Go to Top

Undressing The Chinese Economy

shoppers walking along a busy street in Beijing
Shoppers in Beijing. Photo by David Stanley

China has not had an emperor for 102 years, but the Conference Board has more or less announced that his replacement has no clothes.

The New York-based research group recently predicted that China’s economic growth will slow to about 4 percent annually after 2020, as reported by Bloomberg. The Conference Board also indicated that China faces a “deep structural slowdown and broad uncertainty” in the coming decade.

This prediction comes hand in hand with news that China’s gross domestic product grew only 7.3 percent in the third quarter, the slowest rate of growth in over five years. Analysts think that it is likely that China may fail to meet its annual GDP growth target, which has been set at 7.5 percent for 2014, for the first time since 1998.

China’s rapid growth over the last 35 years has been three parts catching up to the modern world from an almost preindustrial base, two parts massive government spending fed by the country’s export juggernaut and supported by a manipulated currency, and one part statistical shenanigans, since telling the truth in China is the sort of thing that can get you sent away for a very long time. For any of these reasons, let alone all of them, China’s growth rate was bound to drop eventually.

The gradual slowdown reflected in China’s GDP growth statistics is probably underestimated for the same reasons. China is not a place you look for accurate descriptions of news that its rulers would prefer not to acknowledge.

Yet this does not change the fact that China is not immune to the laws of physics, or those of economics. The business cycle in China is not, in the long term, controlled solely by the whims of the Communist Party, no matter how much party leaders prefer to think otherwise. As it catches up to more advanced economies, China is bound to fall victim to many of the same strains that affect them, including an aging population, debt-fueled overbuilding, lack of foreign demand and undercapitalized banks. But in China, these problems will be compounded by deep-seated corruption, state meddling at every level of the economy and an aggressive military that has damaged relations with many of the country’s neighbors.

In the business press, many argued that the Conference Board’s predictions were startlingly pessimistic, perhaps groundlessly so. Other economic observers have predicted a much less extreme decline. But my guess is that even the Conference Board forecast of much slower growth in the next decade may prove, on the contrary, too optimistic. Eventually, China’s economy is going to have to go through a period of consolidation and contraction - otherwise known as a recession.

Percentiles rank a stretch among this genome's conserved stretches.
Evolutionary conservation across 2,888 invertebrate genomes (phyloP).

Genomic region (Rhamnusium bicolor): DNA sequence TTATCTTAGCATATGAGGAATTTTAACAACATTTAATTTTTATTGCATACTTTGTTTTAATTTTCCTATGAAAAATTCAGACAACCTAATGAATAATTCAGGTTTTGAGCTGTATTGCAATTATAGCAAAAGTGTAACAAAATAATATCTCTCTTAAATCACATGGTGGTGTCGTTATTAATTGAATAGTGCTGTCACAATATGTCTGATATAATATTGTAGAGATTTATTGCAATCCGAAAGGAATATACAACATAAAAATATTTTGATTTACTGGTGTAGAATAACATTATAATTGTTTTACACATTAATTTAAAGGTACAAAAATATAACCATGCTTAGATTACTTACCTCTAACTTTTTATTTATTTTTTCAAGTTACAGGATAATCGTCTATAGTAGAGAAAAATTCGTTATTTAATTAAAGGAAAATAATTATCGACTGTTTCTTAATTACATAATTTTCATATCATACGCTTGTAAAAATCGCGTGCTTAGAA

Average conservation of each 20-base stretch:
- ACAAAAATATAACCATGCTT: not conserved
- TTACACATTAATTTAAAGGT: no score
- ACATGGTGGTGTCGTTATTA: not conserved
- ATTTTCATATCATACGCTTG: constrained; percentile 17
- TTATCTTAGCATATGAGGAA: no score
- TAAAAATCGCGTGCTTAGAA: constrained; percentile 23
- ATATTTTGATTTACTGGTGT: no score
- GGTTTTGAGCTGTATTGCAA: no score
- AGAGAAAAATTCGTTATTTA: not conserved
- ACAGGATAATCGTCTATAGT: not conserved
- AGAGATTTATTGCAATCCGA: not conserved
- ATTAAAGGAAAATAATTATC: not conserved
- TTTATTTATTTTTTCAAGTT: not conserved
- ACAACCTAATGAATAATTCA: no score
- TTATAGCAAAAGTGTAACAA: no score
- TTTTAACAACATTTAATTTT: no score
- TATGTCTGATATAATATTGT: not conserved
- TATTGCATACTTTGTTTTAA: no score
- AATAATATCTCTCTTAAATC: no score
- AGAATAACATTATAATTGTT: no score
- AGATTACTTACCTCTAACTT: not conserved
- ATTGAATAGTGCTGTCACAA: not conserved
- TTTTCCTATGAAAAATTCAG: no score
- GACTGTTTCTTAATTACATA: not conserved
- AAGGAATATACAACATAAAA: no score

The authors of the Conference Board report said that their predictions were not inevitable, but that avoiding the decline of growth would take proactive intervention soon. “China stands at a crossroads,” said Andrew Polk, one of the co-authors. “The government and foreign investors alike must be honest in acknowledging that the time has come for structural economic adjustment.” But Communist Party leaders have so far proven reluctant to take action on the reform measures under discussion, instead focusing on short-term solutions. If that trend continues, then China’s recession may come sooner rather than later.

A Chinese recession won’t be the end of the world, but it may feel like it, particularly for commodity producers who depend on what they thought was unquenchable Chinese demand. When the unquenchable is eventually quenched, we can expect to feel sharp blowback in worldwide financial markets. That day is coming, inevitably, even if economists disagree about how abruptly China’s growth will slow down.

Three decades ago, Japan was to the global economy what China is today, before it fell into its seemingly endless malaise. We have adapted, helped partly by China’s rise. We will adapt again when China inevitably starts behaving more like a normal economy - or even a struggling one - whenever that day arrives.

Larry M. Elkin is the founder and president of Palisades Hudson, and is based out of Palisades Hudson’s Fort Lauderdale, Florida headquarters. He wrote several of the chapters in the firm’s book, Looking Ahead: Life, Family, Wealth and Business After 55. His contributions include Chapter 1, “Looking Ahead When Youth Is Behind Us” and Chapter 4, “The Family Business."

Related Posts

The views expressed in this post are solely those of the author. We welcome additional perspectives in our comments section as long as they are on topic, civil in tone and signed with the writer's full name. All comments will be reviewed by our moderator prior to publication.

, , , , ,